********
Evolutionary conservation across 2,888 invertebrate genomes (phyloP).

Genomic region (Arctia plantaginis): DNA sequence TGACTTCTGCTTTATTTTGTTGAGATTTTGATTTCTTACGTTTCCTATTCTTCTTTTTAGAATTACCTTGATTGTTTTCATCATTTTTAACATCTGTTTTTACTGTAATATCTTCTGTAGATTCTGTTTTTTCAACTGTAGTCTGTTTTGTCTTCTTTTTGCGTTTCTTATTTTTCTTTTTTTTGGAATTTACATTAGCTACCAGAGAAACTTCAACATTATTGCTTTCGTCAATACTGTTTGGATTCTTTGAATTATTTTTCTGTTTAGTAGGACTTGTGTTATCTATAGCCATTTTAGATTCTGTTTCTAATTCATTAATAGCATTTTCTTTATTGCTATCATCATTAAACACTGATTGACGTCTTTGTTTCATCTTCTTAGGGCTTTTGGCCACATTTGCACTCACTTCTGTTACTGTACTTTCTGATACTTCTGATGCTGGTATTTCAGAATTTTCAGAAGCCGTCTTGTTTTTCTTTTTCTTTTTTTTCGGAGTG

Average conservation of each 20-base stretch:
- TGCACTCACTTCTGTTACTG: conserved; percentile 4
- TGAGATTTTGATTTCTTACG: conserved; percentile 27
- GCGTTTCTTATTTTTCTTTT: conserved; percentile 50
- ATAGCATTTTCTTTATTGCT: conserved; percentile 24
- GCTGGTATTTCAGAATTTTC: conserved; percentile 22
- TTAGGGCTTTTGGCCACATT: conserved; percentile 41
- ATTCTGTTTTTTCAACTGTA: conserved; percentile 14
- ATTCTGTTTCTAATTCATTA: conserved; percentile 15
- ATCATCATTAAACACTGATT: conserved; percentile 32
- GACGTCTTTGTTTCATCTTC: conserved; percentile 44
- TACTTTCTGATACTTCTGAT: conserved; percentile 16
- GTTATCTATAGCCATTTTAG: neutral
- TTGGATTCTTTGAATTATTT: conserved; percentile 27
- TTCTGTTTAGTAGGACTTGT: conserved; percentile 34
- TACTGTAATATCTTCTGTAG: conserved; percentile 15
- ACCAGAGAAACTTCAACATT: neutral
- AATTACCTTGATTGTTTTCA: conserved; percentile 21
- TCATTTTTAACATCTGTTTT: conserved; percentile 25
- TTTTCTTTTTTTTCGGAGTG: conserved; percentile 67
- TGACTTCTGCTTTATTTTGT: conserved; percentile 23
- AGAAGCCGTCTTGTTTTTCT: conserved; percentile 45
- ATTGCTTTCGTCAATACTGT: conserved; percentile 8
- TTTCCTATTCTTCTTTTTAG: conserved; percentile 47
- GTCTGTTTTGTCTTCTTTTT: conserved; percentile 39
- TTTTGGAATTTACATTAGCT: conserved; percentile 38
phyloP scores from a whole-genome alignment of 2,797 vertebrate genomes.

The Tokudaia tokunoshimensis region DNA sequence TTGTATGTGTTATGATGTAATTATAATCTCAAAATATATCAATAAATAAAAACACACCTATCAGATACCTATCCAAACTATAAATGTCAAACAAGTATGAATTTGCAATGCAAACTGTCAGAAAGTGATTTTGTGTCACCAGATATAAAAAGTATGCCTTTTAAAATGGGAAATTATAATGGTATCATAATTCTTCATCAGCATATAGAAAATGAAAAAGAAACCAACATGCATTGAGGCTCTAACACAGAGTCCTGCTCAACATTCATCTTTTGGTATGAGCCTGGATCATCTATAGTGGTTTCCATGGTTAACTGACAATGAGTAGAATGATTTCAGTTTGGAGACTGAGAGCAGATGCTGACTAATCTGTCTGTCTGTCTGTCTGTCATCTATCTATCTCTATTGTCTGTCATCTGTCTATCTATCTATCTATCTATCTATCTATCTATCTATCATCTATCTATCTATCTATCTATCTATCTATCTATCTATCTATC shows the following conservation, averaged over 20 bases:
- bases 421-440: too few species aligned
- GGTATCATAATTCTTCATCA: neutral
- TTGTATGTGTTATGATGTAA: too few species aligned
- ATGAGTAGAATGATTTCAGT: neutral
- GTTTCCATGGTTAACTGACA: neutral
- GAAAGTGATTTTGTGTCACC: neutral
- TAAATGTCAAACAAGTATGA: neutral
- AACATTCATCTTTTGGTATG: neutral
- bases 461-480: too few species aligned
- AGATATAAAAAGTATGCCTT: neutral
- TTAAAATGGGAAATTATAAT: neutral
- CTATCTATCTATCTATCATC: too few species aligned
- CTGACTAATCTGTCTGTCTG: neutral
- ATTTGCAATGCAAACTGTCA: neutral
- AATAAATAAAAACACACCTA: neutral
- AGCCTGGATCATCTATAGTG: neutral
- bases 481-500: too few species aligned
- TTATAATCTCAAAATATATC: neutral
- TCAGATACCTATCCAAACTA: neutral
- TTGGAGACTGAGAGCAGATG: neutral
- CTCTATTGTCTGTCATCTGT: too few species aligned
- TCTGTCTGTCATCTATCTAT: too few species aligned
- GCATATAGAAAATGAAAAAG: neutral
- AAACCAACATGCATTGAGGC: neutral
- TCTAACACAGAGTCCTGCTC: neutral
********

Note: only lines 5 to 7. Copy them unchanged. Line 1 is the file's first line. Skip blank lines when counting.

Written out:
- TGAGATTTTGATTTCTTACG: conserved; percentile 27
- GCGTTTCTTATTTTTCTTTT: conserved; percentile 50
- ATAGCATTTTCTTTATTGCT: conserved; percentile 24